The global burden of disease caused by microbial pathogens remains one of the largest challenges facing the international biomedical community. Among the leading causes of mortality worldwide are the causative agents of AIDS, Malaria and Tuberculosis. Furthermore, many of these microbes are resistant to multiple antimicrobial therapies, highlighting the need for new therapies and vaccines. The increased knowledge of the complex interactions between the pathogen, indigenous microbiota and host immune system that our Training Program offers to pre-and postdoctoral fellows will lead to new ways to treat, cure and prevent various diseases. The Department of Microbiology and Immunology at Stanford runs a world class training program in Host- Pathogen interactions and the program stands on four pillars: talented students/postdocs, committed faculty, rigorous and thorough training, and a dedicated university staff and infrastructure. The program is multidisciplinary and has tremendous breadth and depth. We study many aspects of host-parasite interactions- the microbe (viral, bacterial or protozoal), the host and together as a system. Some groups study the host's interaction with native microbiota and between members of this microbiota. The members of the microbiota are studied both for their ability to act as symbionts and pathobionts. Others study the molecular biology of host pathogen interactions. We also develop techniques for monitoring these interactions, like Cytoff, Spade and bioluminescent imaging and culturing techniques. Whole animal models from flies to mice are used and our state of the art Human Immune Monitoring Center now allows us to expand our work in human biology. Our students and postdocs are successful, publishing high impact papers and finding terrific positions in all aspects of science, from research to teaching to policy and consulting. We have been recruiting an average of 6 predoctoral students and approximately 30 postdocs to the program per year. We use the training grant to support the first three years of our graduate students'education and one (or in exceptional cases, two years) of funding for select postdocs. We are requesting to continue our present level of funding of 8 pre-doctoral training slots and 4 postdoctoral traine slots. The grant has been active for the past 24 years and we are requesting another 5 years of funding.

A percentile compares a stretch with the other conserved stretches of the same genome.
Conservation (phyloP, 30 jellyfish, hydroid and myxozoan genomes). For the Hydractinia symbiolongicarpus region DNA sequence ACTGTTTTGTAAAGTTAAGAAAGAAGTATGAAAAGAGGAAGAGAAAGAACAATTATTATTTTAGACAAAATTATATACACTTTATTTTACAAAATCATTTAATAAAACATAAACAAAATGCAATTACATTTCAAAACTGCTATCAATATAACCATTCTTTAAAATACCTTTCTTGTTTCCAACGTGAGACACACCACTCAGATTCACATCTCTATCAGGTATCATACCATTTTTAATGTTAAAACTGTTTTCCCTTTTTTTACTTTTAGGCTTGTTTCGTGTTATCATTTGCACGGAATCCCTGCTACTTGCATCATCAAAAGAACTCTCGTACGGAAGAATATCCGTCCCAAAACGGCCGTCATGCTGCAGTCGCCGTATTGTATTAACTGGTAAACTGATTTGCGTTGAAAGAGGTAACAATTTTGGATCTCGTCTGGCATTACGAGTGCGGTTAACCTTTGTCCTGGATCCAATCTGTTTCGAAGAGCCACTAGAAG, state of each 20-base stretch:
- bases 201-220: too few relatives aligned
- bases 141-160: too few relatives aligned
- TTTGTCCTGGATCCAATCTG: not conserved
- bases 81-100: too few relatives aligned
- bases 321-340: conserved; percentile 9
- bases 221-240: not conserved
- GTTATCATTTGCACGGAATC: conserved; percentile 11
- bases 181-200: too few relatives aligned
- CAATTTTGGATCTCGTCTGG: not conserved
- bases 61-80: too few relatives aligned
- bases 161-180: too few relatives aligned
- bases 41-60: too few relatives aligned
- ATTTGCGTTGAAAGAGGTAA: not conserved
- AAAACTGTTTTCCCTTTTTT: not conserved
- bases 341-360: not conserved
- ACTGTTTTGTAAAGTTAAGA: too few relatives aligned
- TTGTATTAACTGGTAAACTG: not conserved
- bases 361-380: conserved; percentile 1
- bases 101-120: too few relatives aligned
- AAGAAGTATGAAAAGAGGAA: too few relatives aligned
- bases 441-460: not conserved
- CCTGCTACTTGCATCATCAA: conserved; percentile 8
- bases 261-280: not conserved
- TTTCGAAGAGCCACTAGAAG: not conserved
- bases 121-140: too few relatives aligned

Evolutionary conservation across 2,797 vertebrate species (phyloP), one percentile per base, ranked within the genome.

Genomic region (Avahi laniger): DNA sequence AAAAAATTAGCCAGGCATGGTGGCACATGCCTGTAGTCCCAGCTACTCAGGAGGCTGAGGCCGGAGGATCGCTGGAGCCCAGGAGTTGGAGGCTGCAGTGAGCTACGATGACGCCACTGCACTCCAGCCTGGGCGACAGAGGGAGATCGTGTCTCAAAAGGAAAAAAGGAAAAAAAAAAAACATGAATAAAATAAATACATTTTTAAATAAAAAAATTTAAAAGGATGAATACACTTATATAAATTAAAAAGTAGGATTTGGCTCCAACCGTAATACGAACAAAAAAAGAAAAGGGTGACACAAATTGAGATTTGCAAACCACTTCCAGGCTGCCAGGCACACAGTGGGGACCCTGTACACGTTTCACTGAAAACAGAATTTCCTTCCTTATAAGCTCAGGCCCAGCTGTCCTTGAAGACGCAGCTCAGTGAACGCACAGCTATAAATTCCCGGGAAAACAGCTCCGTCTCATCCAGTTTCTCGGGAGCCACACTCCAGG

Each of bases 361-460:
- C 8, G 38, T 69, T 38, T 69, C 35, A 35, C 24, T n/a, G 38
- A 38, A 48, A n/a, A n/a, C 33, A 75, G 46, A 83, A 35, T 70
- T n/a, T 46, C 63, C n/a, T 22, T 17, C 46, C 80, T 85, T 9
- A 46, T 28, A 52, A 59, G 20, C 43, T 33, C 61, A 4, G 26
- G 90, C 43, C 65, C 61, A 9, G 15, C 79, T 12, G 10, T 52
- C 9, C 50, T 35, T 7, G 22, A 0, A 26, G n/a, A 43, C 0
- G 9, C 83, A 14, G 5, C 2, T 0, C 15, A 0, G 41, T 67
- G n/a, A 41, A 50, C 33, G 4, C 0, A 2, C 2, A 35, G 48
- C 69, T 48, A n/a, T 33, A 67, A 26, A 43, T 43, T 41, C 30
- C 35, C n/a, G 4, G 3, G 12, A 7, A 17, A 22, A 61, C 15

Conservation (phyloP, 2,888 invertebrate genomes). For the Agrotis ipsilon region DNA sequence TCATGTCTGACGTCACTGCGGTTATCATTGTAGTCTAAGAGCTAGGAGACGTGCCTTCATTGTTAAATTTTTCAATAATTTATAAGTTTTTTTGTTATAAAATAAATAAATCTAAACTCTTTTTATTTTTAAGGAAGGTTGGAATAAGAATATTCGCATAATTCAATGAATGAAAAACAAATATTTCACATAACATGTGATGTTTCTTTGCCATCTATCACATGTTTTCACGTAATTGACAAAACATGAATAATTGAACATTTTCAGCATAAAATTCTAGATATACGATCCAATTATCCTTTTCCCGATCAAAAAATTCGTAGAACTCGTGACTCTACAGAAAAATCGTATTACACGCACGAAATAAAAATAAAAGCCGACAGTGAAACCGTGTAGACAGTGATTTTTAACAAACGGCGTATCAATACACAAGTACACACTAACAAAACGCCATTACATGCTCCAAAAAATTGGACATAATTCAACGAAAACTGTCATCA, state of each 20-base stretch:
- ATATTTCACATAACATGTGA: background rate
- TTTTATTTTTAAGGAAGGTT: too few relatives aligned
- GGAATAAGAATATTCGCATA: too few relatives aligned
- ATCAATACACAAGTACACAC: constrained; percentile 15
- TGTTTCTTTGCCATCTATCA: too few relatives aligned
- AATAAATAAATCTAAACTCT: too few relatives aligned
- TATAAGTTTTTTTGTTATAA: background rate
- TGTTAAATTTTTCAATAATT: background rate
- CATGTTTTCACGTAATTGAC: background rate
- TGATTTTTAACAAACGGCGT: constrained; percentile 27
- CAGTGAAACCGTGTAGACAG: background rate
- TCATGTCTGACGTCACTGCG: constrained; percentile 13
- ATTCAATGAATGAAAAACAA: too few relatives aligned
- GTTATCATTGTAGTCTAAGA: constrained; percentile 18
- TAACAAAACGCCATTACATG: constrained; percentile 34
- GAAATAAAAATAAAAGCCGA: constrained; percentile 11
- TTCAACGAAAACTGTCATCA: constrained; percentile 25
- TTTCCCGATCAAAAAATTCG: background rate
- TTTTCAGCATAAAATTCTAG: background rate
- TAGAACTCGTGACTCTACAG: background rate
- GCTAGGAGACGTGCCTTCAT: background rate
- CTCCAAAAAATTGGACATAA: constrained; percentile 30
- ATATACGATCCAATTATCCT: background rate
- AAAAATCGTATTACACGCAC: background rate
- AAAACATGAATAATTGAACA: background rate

National Institute of Health (NIH)
Institutional National Research Service Award (T32)
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Microbiology and Infectious Diseases Research Committee (MID)
Program Officer
Robbins, Christiane M
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Stanford University
Schools of Medicine
United States
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